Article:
via Clause escalates Zanu PF’s fights – DailyNews Live Gift Phiri, NEWS EDITOR • 18 January 2016
HARARE – The succession clause contained in Zimbabwe’s new Constitution which says the last acting president will temporarily lead the country in the event of an incumbent leader dying or being incapacitated in office is apparently kindling the post-congress Zanu PF’s brutal wars.
Zanu PF insiders and analysts who spoke to the Daily News at the weekend said the clause had made the acting presidency a very important position in ruling party circles, and partly explained the alleged intense jostling for power between vice presidents Emmerson Mnangagwa and Phelekezela Mphoko each time the president was out of the country.
“The person who is acting president at the time a vacancy arises is the one who takes over up to 90 days as acting president,” the contentious constitutional provision says, adding “Then within that period, the political party which was represented by the exiting president will sit down and select a successor”.
However, this clause will fall away in 2023 when instead of having two equal deputy presidents, there will be one vice president who will be mandated to complete the president’s term if the president dies, resigns, is incapacitated or is removed from office.
A post-congress Zanu PF bigwig said the succession clause was probably the reason why the Mnangagwa faction had been unhappy and perturbed over the past few weeks, after Mugabe appointed Mphoko to act as president for the second consecutive time when the nonagenarian went on his annual vacation last month.
Then, sources told the Daily News that Mnangagwa had allegedly sought private audience with Mugabe in Dubai, where the First Family is holidaying, to both affirm his loyalty to the president and to ensure that he was in the good books of the increasingly-frail nonagenarian.
Soon after, Mnangagwa returned home to serve as acting president for the remaining two weeks of Mugabe’s holiday.
“While the drafters of the Constitution probably hoped to ensure stability in the country in the event of natural wastage of the president when they inserted this clause, the provision is stoking the flames of factionalism in both the party and the government.
“It is a fact that the president, for all the unbridled ambition that we are witnessing, stands as a force of unity and continuity in the party, and by extension in the country.
“Because the new Constitution says the last acting president will take over for 90 days, the major factions now think that acting as president is vital given the president’s advanced age,” the Zanu PF official who spoke to the Daily News said.
Senior researcher with Human Rights Watch, Dewa Mavhinga, said the succession provision in the Sixth Schedule of the new Constitution had had the net effect of disrupting “orderly succession”.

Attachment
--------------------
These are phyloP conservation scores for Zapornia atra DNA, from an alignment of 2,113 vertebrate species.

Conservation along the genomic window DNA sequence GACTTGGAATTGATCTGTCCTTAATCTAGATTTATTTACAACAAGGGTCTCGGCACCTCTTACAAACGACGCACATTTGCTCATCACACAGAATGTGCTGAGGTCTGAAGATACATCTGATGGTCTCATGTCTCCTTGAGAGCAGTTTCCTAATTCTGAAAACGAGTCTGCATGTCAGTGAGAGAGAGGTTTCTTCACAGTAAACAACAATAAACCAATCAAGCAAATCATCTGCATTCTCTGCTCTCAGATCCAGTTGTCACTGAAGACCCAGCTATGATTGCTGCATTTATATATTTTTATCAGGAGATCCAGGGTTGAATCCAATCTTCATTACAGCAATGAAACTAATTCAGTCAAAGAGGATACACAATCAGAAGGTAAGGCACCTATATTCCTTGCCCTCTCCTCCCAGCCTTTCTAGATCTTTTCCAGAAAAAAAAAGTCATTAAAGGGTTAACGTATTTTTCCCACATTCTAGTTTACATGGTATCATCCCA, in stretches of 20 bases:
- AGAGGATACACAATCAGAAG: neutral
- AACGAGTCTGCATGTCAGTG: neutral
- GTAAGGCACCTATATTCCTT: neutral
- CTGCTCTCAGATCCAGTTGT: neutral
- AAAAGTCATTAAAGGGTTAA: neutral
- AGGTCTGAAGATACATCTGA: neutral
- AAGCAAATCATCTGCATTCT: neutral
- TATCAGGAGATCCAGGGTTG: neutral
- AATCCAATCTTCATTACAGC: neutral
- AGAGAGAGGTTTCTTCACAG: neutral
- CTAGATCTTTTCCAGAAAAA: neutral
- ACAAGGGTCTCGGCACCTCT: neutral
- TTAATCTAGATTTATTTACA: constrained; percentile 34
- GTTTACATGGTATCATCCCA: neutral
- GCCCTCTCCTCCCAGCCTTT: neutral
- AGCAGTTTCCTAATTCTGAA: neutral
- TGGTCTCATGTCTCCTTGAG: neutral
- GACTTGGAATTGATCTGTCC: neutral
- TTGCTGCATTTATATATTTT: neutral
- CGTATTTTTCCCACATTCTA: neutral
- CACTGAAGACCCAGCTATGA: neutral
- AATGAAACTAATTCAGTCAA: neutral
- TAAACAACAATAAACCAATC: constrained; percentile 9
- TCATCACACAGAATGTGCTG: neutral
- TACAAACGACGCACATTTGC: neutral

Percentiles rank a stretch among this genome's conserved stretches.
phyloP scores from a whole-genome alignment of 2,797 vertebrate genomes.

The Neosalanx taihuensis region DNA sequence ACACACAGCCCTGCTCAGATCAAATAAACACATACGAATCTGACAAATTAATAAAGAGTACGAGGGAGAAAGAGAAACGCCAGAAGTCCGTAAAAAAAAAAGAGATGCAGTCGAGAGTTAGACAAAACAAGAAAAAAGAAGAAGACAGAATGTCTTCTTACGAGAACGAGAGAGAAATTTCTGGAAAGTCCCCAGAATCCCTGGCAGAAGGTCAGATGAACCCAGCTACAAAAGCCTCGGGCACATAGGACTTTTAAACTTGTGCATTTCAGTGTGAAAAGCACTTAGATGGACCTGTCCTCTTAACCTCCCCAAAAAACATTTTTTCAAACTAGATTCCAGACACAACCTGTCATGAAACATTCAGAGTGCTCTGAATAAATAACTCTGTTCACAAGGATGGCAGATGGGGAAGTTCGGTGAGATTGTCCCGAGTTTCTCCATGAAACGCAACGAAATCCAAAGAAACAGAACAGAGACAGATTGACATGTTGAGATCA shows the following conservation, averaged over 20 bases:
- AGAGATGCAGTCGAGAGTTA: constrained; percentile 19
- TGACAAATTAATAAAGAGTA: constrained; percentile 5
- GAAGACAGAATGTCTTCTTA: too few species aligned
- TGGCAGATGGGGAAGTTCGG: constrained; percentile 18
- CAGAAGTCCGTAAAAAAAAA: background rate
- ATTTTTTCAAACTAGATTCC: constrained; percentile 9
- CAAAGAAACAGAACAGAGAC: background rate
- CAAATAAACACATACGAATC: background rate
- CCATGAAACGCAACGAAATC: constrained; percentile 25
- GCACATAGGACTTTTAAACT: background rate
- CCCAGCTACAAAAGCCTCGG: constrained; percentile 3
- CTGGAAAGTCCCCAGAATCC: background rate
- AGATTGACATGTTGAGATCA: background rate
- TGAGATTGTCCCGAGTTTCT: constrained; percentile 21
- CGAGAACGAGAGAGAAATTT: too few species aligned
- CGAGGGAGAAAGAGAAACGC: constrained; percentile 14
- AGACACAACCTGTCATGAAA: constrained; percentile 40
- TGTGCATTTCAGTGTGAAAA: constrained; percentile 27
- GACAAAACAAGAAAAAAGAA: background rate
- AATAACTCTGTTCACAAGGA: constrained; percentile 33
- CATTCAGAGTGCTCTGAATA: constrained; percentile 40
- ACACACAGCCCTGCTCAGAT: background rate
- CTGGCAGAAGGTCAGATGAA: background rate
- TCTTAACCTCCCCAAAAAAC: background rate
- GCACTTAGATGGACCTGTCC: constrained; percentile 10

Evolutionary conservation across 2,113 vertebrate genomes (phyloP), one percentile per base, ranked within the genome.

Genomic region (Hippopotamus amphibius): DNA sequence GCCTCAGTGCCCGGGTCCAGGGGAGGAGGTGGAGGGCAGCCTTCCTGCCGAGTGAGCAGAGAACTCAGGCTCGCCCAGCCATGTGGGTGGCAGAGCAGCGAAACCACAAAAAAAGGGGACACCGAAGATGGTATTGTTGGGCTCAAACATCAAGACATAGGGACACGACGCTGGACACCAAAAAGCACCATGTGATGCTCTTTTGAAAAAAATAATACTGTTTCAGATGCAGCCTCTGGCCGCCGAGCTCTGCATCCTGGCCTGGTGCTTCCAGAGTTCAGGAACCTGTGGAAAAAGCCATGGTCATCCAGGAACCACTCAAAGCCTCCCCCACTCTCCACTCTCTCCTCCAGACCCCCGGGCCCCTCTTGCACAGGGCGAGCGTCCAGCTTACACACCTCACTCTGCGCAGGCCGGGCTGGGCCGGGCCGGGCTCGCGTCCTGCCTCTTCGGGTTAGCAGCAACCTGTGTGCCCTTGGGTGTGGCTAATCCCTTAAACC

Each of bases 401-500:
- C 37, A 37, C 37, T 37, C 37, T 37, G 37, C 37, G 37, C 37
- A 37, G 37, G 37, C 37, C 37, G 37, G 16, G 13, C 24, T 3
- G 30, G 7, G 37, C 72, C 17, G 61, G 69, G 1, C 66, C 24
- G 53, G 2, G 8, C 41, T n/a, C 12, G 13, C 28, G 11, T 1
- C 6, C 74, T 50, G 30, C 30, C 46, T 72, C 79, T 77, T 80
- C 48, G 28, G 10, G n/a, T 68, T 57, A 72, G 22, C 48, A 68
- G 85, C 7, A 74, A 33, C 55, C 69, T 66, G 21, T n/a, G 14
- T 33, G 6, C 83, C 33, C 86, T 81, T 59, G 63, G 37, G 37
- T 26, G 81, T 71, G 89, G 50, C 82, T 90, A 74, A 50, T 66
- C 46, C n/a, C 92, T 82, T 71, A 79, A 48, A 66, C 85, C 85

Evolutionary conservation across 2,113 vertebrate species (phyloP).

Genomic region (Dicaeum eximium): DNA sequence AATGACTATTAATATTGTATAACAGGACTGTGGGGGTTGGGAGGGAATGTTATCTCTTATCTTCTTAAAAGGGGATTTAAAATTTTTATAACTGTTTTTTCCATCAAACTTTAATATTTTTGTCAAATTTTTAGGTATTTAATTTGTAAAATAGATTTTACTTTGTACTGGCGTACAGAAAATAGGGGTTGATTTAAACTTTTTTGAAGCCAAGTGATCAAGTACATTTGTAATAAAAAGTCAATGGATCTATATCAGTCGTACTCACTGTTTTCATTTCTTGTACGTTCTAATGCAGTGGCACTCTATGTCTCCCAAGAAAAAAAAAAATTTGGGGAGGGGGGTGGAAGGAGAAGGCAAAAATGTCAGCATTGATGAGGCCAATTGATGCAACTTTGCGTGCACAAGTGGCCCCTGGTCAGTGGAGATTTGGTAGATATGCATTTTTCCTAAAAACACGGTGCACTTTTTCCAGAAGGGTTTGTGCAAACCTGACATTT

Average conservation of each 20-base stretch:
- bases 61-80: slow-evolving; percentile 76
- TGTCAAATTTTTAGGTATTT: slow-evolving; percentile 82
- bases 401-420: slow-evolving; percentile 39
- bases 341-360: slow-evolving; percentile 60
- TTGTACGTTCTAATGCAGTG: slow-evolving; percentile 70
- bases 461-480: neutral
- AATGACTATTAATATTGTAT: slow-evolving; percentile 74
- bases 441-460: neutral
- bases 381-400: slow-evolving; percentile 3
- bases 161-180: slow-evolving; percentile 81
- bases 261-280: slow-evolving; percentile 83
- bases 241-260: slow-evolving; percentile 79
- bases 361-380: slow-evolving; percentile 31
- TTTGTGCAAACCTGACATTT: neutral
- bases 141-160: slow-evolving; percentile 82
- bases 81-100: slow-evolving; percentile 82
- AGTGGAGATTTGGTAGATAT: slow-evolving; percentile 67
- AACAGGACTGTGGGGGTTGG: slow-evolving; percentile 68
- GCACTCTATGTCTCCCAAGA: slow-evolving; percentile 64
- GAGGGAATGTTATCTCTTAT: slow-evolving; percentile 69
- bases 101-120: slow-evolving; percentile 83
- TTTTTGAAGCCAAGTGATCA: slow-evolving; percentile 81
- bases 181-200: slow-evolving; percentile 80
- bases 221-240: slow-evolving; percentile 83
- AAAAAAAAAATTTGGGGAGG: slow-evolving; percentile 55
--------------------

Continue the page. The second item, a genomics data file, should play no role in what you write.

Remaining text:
He said Section 101 of the new Constitution, which deals with presidential succession and which would only be in force in 2023, was a much better provision when it came to orderly succession.
This section says, “If the president dies, resigns or is removed from office, the first vice president assumes office as president until the expiry of the former president’s term of office; the second vice president assumes office as first vice president until the expiry of the former president’s term of office; and upon assuming office as president, the former first vice president must appoint a qualified person to be second vice president until the expiry of the former president’s term of office”.
It further states that if the first vice president dies, resigns or is removed from office, “the second vice president assumes office as first vice president until the expiry of the former first vice president’s term of office; and the president must without delay appoint a qualified person to be second vice president until the expiry of the former first vice president’s term of office”.
Mavhinga said: “It is likely that the drafters of the Sixth Schedule on presidential succession had already anticipated problems with Mugabe’s succession and inserted a chaos-brewing and confusing provision that effectively shatters the chances of a vice president’s chances of becoming president”.
He added that the current clause had introduced “great uncertainty” in the succession debate and also presented opportunities for factional elements to “manipulate party elections”.
Spokesperson for the main opposition MDC, Obert Gutu, also said an ambitious and wily acting president could manipulate the provision to enable him to be president, at least for 90 days, after the demise of the incumbent.
Spokesperson of the People’s Democratic Party (PDP), Jacob Mafume, agreed that the most important post now was that of acting president.
“As the biological clock for the presidency ticks more loudly as each day passes, it is not lost on the ever-ambitious Zanu PF pretenders that he who sits on the throne when the grim reaper visits, naturally or artificially, will have the last laugh.
“It is all too apparent that there is a deadly fight for that post.
“The first war was to establish a ranking for the vice presidency and when that was torpedoed, what’s left is to be the one acting.
“The constitutional changes have become a poisoned chalice for the president and his party. The fights will intensify … That’s why as PDP we have called for transitional government as a substitute for the reality TV snakes and ladders the country leadership is playing with.
“They are playing Russian roulette with a loaded gun, metaphorically speaking, and unfortunately in reality as well.
“And for the first time, the gun is aimed at the presidency itself,” Mafume said.